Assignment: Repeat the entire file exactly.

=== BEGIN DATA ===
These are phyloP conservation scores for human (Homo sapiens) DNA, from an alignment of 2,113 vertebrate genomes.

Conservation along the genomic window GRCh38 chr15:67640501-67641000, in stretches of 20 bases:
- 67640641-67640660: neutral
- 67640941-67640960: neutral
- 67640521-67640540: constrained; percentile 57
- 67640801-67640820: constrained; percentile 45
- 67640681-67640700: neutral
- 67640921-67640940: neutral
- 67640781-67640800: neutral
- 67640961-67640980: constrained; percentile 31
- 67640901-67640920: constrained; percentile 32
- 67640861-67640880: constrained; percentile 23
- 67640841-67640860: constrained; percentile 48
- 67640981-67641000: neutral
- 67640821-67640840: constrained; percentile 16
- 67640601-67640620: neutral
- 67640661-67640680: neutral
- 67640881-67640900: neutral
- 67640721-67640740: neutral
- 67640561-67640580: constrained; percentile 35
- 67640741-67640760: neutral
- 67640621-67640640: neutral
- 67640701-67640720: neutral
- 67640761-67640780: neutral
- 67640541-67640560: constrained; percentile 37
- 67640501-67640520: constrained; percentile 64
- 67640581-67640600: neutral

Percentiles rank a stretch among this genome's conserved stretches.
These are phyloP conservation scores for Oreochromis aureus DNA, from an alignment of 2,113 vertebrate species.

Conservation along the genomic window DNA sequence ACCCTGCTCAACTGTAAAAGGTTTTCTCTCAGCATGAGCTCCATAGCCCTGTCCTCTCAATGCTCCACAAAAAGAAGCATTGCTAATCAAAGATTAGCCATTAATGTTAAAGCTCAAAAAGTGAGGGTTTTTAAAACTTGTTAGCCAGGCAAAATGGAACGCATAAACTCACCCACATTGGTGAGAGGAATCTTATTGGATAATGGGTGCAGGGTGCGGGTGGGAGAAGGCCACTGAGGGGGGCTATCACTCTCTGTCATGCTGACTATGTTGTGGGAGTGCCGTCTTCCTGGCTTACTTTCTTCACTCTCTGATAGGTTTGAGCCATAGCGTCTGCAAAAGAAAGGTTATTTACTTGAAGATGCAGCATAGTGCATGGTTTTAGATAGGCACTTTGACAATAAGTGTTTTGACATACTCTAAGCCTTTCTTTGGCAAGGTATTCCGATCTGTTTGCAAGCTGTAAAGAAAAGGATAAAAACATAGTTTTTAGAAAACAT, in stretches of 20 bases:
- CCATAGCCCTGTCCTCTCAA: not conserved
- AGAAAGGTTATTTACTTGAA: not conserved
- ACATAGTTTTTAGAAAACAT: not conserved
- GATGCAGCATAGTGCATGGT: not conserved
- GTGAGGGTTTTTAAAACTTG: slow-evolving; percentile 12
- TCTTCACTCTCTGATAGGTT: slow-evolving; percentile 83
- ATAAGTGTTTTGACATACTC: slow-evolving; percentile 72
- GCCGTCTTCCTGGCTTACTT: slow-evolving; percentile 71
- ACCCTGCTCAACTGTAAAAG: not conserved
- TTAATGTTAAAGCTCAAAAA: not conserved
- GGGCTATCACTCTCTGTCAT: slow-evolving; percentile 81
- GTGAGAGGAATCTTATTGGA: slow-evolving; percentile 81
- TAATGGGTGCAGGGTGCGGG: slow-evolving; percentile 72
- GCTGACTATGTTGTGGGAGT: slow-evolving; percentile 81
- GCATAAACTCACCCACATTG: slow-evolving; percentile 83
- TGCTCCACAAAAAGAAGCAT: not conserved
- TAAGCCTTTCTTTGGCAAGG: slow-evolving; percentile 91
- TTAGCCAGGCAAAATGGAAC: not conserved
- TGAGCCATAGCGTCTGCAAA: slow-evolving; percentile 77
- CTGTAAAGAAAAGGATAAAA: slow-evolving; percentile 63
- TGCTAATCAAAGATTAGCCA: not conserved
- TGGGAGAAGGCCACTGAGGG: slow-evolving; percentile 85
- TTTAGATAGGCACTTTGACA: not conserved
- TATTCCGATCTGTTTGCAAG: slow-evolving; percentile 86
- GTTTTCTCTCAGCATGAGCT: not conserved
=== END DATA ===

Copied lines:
These are phyloP conservation scores for human (Homo sapiens) DNA, from an alignment of 2,113 vertebrate genomes.

Conservation along the genomic window GRCh38 chr15:67640501-67641000, in stretches of 20 bases:
- 67640641-67640660: neutral
- 67640941-67640960: neutral
- 67640521-67640540: constrained; percentile 57
- 67640801-67640820: constrained; percentile 45
- 67640681-67640700: neutral
- 67640921-67640940: neutral
- 67640781-67640800: neutral
- 67640961-67640980: constrained; percentile 31
- 67640901-67640920: constrained; percentile 32
- 67640861-67640880: constrained; percentile 23
- 67640841-67640860: constrained; percentile 48
- 67640981-67641000: neutral
- 67640821-67640840: constrained; percentile 16
- 67640601-67640620: neutral
- 67640661-67640680: neutral
- 67640881-67640900: neutral
- 67640721-67640740: neutral
- 67640561-67640580: constrained; percentile 35
- 67640741-67640760: neutral
- 67640621-67640640: neutral
- 67640701-67640720: neutral
- 67640761-67640780: neutral
- 67640541-67640560: constrained; percentile 37
- 67640501-67640520: constrained; percentile 64
- 67640581-67640600: neutral

Percentiles rank a stretch among this genome's conserved stretches.
These are phyloP conservation scores for Oreochromis aureus DNA, from an alignment of 2,113 vertebrate species.

Conservation along the genomic window DNA sequence ACCCTGCTCAACTGTAAAAGGTTTTCTCTCAGCATGAGCTCCATAGCCCTGTCCTCTCAATGCTCCACAAAAAGAAGCATTGCTAATCAAAGATTAGCCATTAATGTTAAAGCTCAAAAAGTGAGGGTTTTTAAAACTTGTTAGCCAGGCAAAATGGAACGCATAAACTCACCCACATTGGTGAGAGGAATCTTATTGGATAATGGGTGCAGGGTGCGGGTGGGAGAAGGCCACTGAGGGGGGCTATCACTCTCTGTCATGCTGACTATGTTGTGGGAGTGCCGTCTTCCTGGCTTACTTTCTTCACTCTCTGATAGGTTTGAGCCATAGCGTCTGCAAAAGAAAGGTTATTTACTTGAAGATGCAGCATAGTGCATGGTTTTAGATAGGCACTTTGACAATAAGTGTTTTGACATACTCTAAGCCTTTCTTTGGCAAGGTATTCCGATCTGTTTGCAAGCTGTAAAGAAAAGGATAAAAACATAGTTTTTAGAAAACAT, in stretches of 20 bases:
- CCATAGCCCTGTCCTCTCAA: not conserved
- AGAAAGGTTATTTACTTGAA: not conserved
- ACATAGTTTTTAGAAAACAT: not conserved
- GATGCAGCATAGTGCATGGT: not conserved
- GTGAGGGTTTTTAAAACTTG: slow-evolving; percentile 12
- TCTTCACTCTCTGATAGGTT: slow-evolving; percentile 83
- ATAAGTGTTTTGACATACTC: slow-evolving; percentile 72
- GCCGTCTTCCTGGCTTACTT: slow-evolving; percentile 71
- ACCCTGCTCAACTGTAAAAG: not conserved
- TTAATGTTAAAGCTCAAAAA: not conserved
- GGGCTATCACTCTCTGTCAT: slow-evolving; percentile 81
- GTGAGAGGAATCTTATTGGA: slow-evolving; percentile 81
- TAATGGGTGCAGGGTGCGGG: slow-evolving; percentile 72
- GCTGACTATGTTGTGGGAGT: slow-evolving; percentile 81
- GCATAAACTCACCCACATTG: slow-evolving; percentile 83
- TGCTCCACAAAAAGAAGCAT: not conserved
- TAAGCCTTTCTTTGGCAAGG: slow-evolving; percentile 91
- TTAGCCAGGCAAAATGGAAC: not conserved
- TGAGCCATAGCGTCTGCAAA: slow-evolving; percentile 77
- CTGTAAAGAAAAGGATAAAA: slow-evolving; percentile 63
- TGCTAATCAAAGATTAGCCA: not conserved
- TGGGAGAAGGCCACTGAGGG: slow-evolving; percentile 85
- TTTAGATAGGCACTTTGACA: not conserved
- TATTCCGATCTGTTTGCAAG: slow-evolving; percentile 86
- GTTTTCTCTCAGCATGAGCT: not conserved